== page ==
With regaards to the New X-ray machine…ha…that was supposed to be on this island years ago. This was all before the guns started to make its way onto this island. The purchase of the machine was scrapped from the budget…I wonder why?

        To make matters worst a vast majority of these officers try and execute their job and constantly get kicked in the @.. by senior management. We all know if you come through the airport and are dishonest on your declaration form your items and be confiscated..This has happened to many people, but it is a slap in the face as an officer who does this and then gets a call that the items need to be returned immediately because the goods where taken from an SVP of an international business….I guess the rules do not apply to them.

        With all of that been said, I do not feel Mrs Desilva has given a fair and accurate view of what is actually happening. It is a society for those who want to lay down and play dead to get ahead and those who actually care about the job they are required to do and therefore are the outcast and are treated unfairly.

        Plain and simple a complete shake up needs to happen there…Maybe if it did you would get more successful applicants. Just a thought….

  13. lastchancenobreaks95 says:

    I applied a few times all i got back each time was a letter saying keep trying srry you didn’t make it. everytime i called to speak with the person in charge all they kept saying was oh well your not the only one. Bad phone skills, is a problem in government operated agencies anyway. They lie to you,in order to hire people in their family or freinds. That is the TRUTH!!! I’m a high school & college grad no police record six yrs security experience. This island will never come out of this state we are in cause we have people in positions who just don’t CARE!!! LOTTA BULLSH**^*(S!!!

    • Roslynn says:

      I agree with you on that one! take a look at her comments (Desilva’s) in tomorrows edition of the RG…still sticking to the fact that out of the 236 applicants that only 8 passed the test…no mention that out of the 236 applicants that “X” amount of them received “Dear John” letters telling them “not this time buddy, don’t call us, we’ll call you!” So her figures are inaccurate!! whose to say that the “Dear John” receivers would not have passes the test? like I mentioned in an earlier comment I know of 4 individuals who received such letters! School graduates, don’t do drugs, have no record and they even have their own transportation…do tell why they were not selected..how come they were not placed on an “alternates list” so that in the event that they have people that were unsuccessful in passing test (which they did) then they could come in and sit the test? Doesn’t take a rocket scientist to figure out that this is the way that it should have been done…but i guess that’s way too time consuming to have all 236 applicants sit the test…at any rate I guess we will have to continue to hear her constant drivel and blah blah blah how only 8 were successful and now we’re shorthanded!!! and than she will blame it on education to take the blame off of her…I wonder how many of the “dear john” letter receivers have received a call since……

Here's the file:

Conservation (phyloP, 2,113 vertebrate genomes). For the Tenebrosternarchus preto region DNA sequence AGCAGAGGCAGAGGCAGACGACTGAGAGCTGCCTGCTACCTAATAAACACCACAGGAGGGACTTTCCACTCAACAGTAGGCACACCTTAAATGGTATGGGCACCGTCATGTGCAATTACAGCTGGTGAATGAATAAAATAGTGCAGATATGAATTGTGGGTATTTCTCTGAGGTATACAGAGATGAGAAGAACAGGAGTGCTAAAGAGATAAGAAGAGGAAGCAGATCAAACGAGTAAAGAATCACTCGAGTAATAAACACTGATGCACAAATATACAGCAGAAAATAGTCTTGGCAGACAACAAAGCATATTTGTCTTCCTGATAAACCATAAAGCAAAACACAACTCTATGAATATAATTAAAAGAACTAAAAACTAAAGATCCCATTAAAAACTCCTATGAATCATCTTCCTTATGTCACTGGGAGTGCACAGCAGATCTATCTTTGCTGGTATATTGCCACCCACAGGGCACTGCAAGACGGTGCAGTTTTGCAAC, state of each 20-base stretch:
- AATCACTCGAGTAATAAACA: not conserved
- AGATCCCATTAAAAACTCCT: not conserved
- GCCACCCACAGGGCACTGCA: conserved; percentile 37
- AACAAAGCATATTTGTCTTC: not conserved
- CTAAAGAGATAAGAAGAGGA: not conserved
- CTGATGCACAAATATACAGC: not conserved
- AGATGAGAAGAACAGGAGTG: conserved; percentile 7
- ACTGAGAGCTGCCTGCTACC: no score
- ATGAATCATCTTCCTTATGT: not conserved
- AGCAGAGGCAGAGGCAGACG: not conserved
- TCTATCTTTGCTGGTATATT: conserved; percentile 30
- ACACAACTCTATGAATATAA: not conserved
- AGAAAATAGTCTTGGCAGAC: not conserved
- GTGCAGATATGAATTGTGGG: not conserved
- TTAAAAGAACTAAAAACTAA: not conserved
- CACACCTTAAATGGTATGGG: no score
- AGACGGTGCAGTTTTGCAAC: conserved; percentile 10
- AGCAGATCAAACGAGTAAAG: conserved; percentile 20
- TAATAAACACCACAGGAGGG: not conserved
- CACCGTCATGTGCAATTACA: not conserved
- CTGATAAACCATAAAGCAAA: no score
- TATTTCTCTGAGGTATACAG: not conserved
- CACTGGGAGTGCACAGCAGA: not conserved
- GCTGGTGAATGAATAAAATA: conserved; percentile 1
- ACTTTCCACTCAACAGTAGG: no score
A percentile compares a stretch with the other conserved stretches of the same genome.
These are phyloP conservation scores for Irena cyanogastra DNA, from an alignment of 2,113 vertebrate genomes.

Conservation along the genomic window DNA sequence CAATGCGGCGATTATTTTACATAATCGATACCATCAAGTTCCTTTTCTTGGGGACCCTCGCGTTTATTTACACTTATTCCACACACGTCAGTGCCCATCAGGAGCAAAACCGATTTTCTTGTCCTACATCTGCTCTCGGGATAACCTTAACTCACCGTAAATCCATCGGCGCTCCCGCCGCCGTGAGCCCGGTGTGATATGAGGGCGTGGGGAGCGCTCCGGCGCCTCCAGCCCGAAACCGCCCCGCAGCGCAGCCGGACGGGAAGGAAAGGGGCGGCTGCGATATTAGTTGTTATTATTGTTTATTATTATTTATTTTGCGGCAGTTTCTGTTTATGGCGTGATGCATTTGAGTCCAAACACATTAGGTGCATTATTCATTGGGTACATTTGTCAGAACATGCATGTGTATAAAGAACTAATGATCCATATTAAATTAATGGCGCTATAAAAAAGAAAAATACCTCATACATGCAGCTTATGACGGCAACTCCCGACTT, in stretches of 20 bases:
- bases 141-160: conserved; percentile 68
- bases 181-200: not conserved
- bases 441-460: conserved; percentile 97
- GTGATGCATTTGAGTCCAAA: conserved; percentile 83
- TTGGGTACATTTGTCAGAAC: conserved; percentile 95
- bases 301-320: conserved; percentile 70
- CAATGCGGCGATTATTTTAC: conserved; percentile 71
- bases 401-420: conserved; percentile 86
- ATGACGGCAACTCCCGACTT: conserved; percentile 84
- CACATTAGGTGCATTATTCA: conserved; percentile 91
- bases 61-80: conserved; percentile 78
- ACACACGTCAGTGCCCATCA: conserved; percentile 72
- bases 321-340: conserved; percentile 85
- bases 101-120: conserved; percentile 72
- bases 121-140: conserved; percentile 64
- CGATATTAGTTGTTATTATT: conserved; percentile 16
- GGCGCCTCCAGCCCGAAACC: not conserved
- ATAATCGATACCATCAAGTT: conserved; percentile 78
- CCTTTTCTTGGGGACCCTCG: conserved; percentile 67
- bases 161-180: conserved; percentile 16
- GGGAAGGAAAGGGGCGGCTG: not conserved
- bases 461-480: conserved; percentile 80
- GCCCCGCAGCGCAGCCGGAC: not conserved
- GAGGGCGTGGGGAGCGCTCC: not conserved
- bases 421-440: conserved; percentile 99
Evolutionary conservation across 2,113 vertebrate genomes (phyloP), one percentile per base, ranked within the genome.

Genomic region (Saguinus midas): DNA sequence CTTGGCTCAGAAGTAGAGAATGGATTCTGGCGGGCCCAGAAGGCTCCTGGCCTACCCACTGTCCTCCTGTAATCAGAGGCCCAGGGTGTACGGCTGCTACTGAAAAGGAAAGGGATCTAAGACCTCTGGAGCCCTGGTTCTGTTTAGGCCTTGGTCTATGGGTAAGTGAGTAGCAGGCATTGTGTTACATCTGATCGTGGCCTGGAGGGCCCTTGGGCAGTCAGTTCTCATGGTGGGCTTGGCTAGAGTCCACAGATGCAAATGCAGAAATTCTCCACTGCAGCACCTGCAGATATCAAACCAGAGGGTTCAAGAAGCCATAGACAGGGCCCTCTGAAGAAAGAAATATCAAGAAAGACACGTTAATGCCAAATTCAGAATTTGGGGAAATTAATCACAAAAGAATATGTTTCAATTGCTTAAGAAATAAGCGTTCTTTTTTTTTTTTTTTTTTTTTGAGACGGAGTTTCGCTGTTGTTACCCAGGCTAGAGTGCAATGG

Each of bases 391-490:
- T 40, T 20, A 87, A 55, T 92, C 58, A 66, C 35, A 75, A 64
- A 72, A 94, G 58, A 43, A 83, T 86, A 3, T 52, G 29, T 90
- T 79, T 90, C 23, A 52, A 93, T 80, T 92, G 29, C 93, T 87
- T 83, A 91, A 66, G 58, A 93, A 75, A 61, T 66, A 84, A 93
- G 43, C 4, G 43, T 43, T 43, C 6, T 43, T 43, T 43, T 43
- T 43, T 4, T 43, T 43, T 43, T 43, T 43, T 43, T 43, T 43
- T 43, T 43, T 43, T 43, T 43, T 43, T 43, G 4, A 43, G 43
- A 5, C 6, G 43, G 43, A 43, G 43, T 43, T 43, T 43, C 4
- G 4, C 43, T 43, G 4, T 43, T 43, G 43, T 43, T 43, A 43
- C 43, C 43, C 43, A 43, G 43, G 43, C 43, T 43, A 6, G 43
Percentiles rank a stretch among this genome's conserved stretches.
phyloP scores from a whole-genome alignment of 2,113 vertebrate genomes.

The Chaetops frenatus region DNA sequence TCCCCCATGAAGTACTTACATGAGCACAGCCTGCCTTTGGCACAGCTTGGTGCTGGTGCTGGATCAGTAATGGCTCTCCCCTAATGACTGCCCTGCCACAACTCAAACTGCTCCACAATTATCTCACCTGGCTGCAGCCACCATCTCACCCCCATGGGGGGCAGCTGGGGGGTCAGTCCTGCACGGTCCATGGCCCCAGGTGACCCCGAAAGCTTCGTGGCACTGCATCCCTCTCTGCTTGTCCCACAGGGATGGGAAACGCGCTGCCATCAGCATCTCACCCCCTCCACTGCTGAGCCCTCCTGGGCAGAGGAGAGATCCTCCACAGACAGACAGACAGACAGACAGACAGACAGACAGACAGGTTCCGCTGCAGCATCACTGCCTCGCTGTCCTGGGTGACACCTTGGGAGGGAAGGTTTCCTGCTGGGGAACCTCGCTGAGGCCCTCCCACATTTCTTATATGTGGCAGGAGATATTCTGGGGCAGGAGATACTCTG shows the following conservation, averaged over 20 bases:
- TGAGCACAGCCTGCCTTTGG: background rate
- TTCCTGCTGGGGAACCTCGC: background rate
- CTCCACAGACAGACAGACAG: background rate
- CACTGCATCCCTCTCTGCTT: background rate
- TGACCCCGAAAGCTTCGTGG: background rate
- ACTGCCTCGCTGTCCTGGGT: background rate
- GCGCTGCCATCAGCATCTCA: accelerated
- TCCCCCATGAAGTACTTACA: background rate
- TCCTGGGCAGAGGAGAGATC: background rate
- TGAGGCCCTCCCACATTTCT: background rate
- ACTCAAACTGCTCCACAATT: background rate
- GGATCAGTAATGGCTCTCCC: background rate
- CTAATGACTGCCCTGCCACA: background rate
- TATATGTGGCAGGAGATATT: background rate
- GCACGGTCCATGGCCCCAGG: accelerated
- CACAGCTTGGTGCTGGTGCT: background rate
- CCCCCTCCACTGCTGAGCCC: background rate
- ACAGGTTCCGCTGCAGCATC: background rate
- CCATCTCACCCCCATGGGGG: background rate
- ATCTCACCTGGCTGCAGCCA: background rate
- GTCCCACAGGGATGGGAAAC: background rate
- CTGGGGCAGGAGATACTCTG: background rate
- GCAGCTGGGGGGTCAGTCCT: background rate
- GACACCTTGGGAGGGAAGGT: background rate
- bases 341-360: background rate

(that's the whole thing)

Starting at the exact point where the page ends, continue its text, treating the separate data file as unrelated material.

• Just the facts says:

        Perhaps the reason that they don’t keep previous applications for future exercises is the fact that Customs still has the Human Resource department as the final voice on who is selected. Perhaps these 4 individuals have another mark against them that someone was aware of that you are not. Yes I am sure a alternate list would be great but if the HR department says you must start from scratch each time you need people what else can they do?

        • Whoyafoolin says:

          Am I seeing right? They may have another mark against them that someone was aware of that we are not. So that is how it works in the Human Resource Department! Are the applicants made aware of this or even informed of the reason for the mark against them? What happened to due process?? There are also some things that some individuals know about the HR Department that the majority of the public don’t know.

          If a civil servant who admitted using someone else’s ATM card to withdraw money from their bank account was rewarded with a transfer to another government department (in a higher paying position), how can you make such a statement about other individuals being held back because they possibly have a mark against their names? (I know the person whose account it was taken from and I know what transpired). So…marks are only placed against certain people’s names?

  14. LOL says:

    Winifred Fostine-Desilva was eligible to retire quite a few years ago. She’s just dead weight collecting $100k plus, holding up junior officers from advancing. Though if I know customs, they’ll simply bring someone else in from outside the ranks with zero local customs experience. Happened twice in the past 7 years, first time was some Canadian woman brought in who didn’t know her ass from her elbow. The second was some joker brought in from the courts who fits the same description. Yeah, believe me, I got all the stories.

    The more accurate title for this story should be ‘Customs hampered by lack of good management’. Shit starts at the top, and rolls downhill from there.

  15. Whoyafoolin says: